at least two terminal paths to become effective radiators. They generally are
frequency selective or frequency periodic, and produce a broad buzzing signal
that drifts around.

Common Characteristics

No matter what source is at work, we can be sure more than one conductor is
at work in coupling from the source. If we disturb that path by isolating one
conductor with a high RF impedance, we can reduce the interference. But by far
the most effective way to remove or reduce interference, other than by removing
the actual offending source, is by “shorting” the RF path with a
bypass capacitor. As we will see later, this is almost always much more
effective than adding series

Common Noise Sources

Arcing Powerline Insulator or Hardware

The bell-insulator in a power line is probably the most common noise source.
Older bell insulators has two interlocking but well-insulated metal posts. These
metal posts have considerable area, because of the required mechanical strength.
This results in considerable capacitance, in the order of a few dozen picofarads
or greater. The ends of each bell terminal are held by a loose-fitting pin
assembly. This pin assembly is the root of most powerline noise problems.

Bell insulators are often misused by power line crews. They are sometimes
used to terminate short spans between poles, where the correct insulator would
be a rigid post type or a polymer insulated fiberglass rod. The bell insulator,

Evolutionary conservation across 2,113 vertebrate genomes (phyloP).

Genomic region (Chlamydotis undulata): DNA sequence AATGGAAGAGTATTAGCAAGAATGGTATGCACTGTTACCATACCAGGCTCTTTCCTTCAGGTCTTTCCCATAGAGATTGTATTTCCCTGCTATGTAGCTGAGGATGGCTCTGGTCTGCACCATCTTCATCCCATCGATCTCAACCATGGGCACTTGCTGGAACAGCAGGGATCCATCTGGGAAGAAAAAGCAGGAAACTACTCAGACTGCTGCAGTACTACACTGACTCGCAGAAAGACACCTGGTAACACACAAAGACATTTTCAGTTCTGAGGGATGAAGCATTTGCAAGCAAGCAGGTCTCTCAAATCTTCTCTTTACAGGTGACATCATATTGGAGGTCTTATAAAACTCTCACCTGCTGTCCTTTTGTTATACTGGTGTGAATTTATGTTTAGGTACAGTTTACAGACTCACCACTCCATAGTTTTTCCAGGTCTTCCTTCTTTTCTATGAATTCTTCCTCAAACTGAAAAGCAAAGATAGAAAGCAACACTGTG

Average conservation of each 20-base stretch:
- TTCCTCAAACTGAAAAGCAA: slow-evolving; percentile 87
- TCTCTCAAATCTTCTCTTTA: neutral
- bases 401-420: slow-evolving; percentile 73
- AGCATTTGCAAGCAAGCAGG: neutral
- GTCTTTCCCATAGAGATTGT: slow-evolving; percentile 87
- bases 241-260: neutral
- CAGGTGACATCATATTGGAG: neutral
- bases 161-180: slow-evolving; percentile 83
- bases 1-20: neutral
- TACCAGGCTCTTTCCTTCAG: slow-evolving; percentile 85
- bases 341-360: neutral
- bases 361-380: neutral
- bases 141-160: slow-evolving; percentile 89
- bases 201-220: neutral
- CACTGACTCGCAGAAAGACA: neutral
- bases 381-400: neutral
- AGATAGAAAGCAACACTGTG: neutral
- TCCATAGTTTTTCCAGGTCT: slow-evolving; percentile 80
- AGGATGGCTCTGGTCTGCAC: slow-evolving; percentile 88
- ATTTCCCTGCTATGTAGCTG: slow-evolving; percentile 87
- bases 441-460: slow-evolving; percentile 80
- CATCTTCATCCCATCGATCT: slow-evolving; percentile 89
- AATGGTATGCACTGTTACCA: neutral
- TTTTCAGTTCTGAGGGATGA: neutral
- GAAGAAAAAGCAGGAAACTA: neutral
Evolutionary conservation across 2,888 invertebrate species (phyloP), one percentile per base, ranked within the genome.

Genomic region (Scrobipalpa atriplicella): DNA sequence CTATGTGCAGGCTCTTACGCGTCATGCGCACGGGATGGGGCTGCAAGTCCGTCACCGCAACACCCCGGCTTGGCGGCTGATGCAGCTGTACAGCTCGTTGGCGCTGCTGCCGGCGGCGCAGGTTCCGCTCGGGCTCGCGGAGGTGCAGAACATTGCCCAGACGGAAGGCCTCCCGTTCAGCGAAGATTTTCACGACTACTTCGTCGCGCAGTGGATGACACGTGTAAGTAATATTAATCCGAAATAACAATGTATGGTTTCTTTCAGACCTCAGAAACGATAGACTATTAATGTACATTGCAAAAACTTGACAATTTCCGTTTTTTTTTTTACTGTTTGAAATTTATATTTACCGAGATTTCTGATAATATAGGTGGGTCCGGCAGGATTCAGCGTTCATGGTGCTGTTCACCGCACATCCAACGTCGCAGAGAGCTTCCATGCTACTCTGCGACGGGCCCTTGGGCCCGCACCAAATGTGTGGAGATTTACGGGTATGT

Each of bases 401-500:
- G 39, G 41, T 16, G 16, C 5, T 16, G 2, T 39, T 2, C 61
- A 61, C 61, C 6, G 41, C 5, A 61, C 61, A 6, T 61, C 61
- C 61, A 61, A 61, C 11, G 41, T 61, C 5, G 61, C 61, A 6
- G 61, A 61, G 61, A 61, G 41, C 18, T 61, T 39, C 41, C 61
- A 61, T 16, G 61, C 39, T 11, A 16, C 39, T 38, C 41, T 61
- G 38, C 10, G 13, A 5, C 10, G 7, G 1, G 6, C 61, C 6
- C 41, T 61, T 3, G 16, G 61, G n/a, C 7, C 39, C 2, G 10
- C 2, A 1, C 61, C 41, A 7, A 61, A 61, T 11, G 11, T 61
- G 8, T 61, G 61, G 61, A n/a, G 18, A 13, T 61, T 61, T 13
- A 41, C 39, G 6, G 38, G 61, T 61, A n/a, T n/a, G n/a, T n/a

used in a short span, often is installed without sufficient tension. The lack of
tension allows corrosion to set-up on the loose-fitting pins, and the
capacitance of the insulator creates a voltage divider. Since the pin capacitive
reactance is very high compared to the insulators leakage resistance and
capacitance, a very large voltage can appear across the pin. This is true even
when the pin is connected to grounded hardware! These loose short spans are
called “slack spans”, and bells should NEVER be used on slack spans!
Slack spans with bell insulators generally become quieter during damp weather or
in or just after rain, and can often be broken up by wire movement. 

As the sine-wave peaks, the corrosion or oxides in the joint of the
loose-fitting pin break down and arc. This causes an unintentional electrical
noise to be generated, and the two terminals for the transmitter become the
power line conductor and the grounded pole or hardware on the pole. With a
wooden pole, the entire upper area of the can be excited with leakage currents
from leakage capacitance and leakage resistances. Even if an insulator isn’t
arcing, a loose metal staple over a grounded wire or other poorly connected
metal-to-metal joints will arc. Even a very tiny arc can excite the ground wire
running down the pole and the power line wires as two (or more) terminals for
the source.

To a much lesser extent transformers, lightning arrestors, fuse assemblies,
and disconnects can have internal arcs.

Trees and foliage may also contact HV power lines and “burn”
against the wire. Generally foliage noises are not extremely loud sources at low
frequencies because one terminal of the source is through the tree, but
occasionally they can be strong at lower frequencies. 

As a general rule, but not always:

  • Series-connection arcs from loose or corroded metallic hardware are
    reduced by wet weather. Water, contaminated by the corroded metals, forms a
    path around the poor connection and stops or reduces the arc.
  • Shunt connection arcs from poor insulation are often reduced and may
    disappear in dry weather. They are caused by dielectric (insulation)
  • Corona noises are stronger at very high radio frequencies
  • Hardware arcs and bells are generally strongest at higher radio
  • Hard arcs like splices, clamps, transformer insulation, and switches are
    generally worse at lower radio frequencies
  • The arc can be a very long distance from the point where you hear it on
    LOWER radio frequencies

Electric Fences